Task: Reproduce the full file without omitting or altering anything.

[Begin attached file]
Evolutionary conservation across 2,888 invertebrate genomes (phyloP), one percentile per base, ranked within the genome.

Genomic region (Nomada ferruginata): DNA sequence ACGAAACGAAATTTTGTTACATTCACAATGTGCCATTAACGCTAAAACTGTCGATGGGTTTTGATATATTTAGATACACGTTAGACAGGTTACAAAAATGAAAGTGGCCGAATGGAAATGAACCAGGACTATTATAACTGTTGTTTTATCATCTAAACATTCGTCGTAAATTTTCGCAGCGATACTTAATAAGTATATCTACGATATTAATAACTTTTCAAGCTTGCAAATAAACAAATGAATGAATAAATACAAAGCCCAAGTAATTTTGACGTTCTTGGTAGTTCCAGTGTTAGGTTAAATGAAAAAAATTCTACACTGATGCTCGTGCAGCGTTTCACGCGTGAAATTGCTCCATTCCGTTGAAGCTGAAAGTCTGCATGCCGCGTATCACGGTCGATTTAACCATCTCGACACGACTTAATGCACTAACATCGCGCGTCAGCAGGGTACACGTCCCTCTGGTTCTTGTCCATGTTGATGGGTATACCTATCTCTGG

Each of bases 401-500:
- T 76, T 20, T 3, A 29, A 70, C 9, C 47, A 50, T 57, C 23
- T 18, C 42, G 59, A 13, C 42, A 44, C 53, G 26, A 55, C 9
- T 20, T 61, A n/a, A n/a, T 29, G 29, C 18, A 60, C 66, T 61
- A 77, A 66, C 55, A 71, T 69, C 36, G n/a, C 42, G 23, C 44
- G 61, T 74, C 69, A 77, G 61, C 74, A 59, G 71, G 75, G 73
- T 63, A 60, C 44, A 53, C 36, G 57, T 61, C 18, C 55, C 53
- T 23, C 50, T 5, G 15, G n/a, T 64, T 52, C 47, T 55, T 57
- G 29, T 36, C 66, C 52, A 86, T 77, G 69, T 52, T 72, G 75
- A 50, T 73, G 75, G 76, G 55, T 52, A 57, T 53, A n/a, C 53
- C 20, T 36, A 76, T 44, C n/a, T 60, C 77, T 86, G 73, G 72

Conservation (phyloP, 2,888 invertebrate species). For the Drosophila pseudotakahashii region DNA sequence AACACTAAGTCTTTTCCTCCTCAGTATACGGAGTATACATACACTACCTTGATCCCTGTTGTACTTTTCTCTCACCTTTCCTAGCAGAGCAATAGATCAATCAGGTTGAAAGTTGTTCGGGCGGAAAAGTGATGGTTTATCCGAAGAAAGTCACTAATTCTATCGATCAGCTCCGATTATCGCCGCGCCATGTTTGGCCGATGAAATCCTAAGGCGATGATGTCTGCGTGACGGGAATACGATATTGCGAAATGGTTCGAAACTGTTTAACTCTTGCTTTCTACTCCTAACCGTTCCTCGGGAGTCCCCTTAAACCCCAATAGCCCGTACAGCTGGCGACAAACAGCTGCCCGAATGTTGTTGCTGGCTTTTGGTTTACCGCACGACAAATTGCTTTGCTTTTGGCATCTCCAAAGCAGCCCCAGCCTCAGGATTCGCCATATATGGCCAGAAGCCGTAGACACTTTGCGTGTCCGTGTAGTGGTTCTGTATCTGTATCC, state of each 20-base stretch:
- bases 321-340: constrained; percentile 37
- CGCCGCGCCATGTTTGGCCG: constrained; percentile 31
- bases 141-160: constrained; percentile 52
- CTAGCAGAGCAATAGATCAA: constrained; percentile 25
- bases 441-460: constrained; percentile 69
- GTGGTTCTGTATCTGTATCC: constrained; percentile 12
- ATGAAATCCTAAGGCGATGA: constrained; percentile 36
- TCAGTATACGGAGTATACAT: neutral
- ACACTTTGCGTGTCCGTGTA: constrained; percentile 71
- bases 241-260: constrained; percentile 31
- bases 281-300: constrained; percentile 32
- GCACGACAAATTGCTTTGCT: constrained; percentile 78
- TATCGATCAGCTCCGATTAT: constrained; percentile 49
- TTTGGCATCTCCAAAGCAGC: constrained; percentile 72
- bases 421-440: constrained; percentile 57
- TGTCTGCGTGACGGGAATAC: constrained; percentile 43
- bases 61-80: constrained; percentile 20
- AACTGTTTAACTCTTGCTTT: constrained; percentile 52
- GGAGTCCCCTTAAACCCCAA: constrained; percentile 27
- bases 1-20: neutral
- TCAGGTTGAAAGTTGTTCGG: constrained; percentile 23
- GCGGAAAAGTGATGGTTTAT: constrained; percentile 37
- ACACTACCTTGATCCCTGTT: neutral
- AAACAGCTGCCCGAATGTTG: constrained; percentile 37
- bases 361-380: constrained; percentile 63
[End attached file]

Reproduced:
Evolutionary conservation across 2,888 invertebrate genomes (phyloP), one percentile per base, ranked within the genome.

Genomic region (Nomada ferruginata): DNA sequence ACGAAACGAAATTTTGTTACATTCACAATGTGCCATTAACGCTAAAACTGTCGATGGGTTTTGATATATTTAGATACACGTTAGACAGGTTACAAAAATGAAAGTGGCCGAATGGAAATGAACCAGGACTATTATAACTGTTGTTTTATCATCTAAACATTCGTCGTAAATTTTCGCAGCGATACTTAATAAGTATATCTACGATATTAATAACTTTTCAAGCTTGCAAATAAACAAATGAATGAATAAATACAAAGCCCAAGTAATTTTGACGTTCTTGGTAGTTCCAGTGTTAGGTTAAATGAAAAAAATTCTACACTGATGCTCGTGCAGCGTTTCACGCGTGAAATTGCTCCATTCCGTTGAAGCTGAAAGTCTGCATGCCGCGTATCACGGTCGATTTAACCATCTCGACACGACTTAATGCACTAACATCGCGCGTCAGCAGGGTACACGTCCCTCTGGTTCTTGTCCATGTTGATGGGTATACCTATCTCTGG

Each of bases 401-500:
- T 76, T 20, T 3, A 29, A 70, C 9, C 47, A 50, T 57, C 23
- T 18, C 42, G 59, A 13, C 42, A 44, C 53, G 26, A 55, C 9
- T 20, T 61, A n/a, A n/a, T 29, G 29, C 18, A 60, C 66, T 61
- A 77, A 66, C 55, A 71, T 69, C 36, G n/a, C 42, G 23, C 44
- G 61, T 74, C 69, A 77, G 61, C 74, A 59, G 71, G 75, G 73
- T 63, A 60, C 44, A 53, C 36, G 57, T 61, C 18, C 55, C 53
- T 23, C 50, T 5, G 15, G n/a, T 64, T 52, C 47, T 55, T 57
- G 29, T 36, C 66, C 52, A 86, T 77, G 69, T 52, T 72, G 75
- A 50, T 73, G 75, G 76, G 55, T 52, A 57, T 53, A n/a, C 53
- C 20, T 36, A 76, T 44, C n/a, T 60, C 77, T 86, G 73, G 72

Conservation (phyloP, 2,888 invertebrate species). For the Drosophila pseudotakahashii region DNA sequence AACACTAAGTCTTTTCCTCCTCAGTATACGGAGTATACATACACTACCTTGATCCCTGTTGTACTTTTCTCTCACCTTTCCTAGCAGAGCAATAGATCAATCAGGTTGAAAGTTGTTCGGGCGGAAAAGTGATGGTTTATCCGAAGAAAGTCACTAATTCTATCGATCAGCTCCGATTATCGCCGCGCCATGTTTGGCCGATGAAATCCTAAGGCGATGATGTCTGCGTGACGGGAATACGATATTGCGAAATGGTTCGAAACTGTTTAACTCTTGCTTTCTACTCCTAACCGTTCCTCGGGAGTCCCCTTAAACCCCAATAGCCCGTACAGCTGGCGACAAACAGCTGCCCGAATGTTGTTGCTGGCTTTTGGTTTACCGCACGACAAATTGCTTTGCTTTTGGCATCTCCAAAGCAGCCCCAGCCTCAGGATTCGCCATATATGGCCAGAAGCCGTAGACACTTTGCGTGTCCGTGTAGTGGTTCTGTATCTGTATCC, state of each 20-base stretch:
- bases 321-340: constrained; percentile 37
- CGCCGCGCCATGTTTGGCCG: constrained; percentile 31
- bases 141-160: constrained; percentile 52
- CTAGCAGAGCAATAGATCAA: constrained; percentile 25
- bases 441-460: constrained; percentile 69
- GTGGTTCTGTATCTGTATCC: constrained; percentile 12
- ATGAAATCCTAAGGCGATGA: constrained; percentile 36
- TCAGTATACGGAGTATACAT: neutral
- ACACTTTGCGTGTCCGTGTA: constrained; percentile 71
- bases 241-260: constrained; percentile 31
- bases 281-300: constrained; percentile 32
- GCACGACAAATTGCTTTGCT: constrained; percentile 78
- TATCGATCAGCTCCGATTAT: constrained; percentile 49
- TTTGGCATCTCCAAAGCAGC: constrained; percentile 72
- bases 421-440: constrained; percentile 57
- TGTCTGCGTGACGGGAATAC: constrained; percentile 43
- bases 61-80: constrained; percentile 20
- AACTGTTTAACTCTTGCTTT: constrained; percentile 52
- GGAGTCCCCTTAAACCCCAA: constrained; percentile 27
- bases 1-20: neutral
- TCAGGTTGAAAGTTGTTCGG: constrained; percentile 23
- GCGGAAAAGTGATGGTTTAT: constrained; percentile 37
- ACACTACCTTGATCCCTGTT: neutral
- AAACAGCTGCCCGAATGTTG: constrained; percentile 37
- bases 361-380: constrained; percentile 63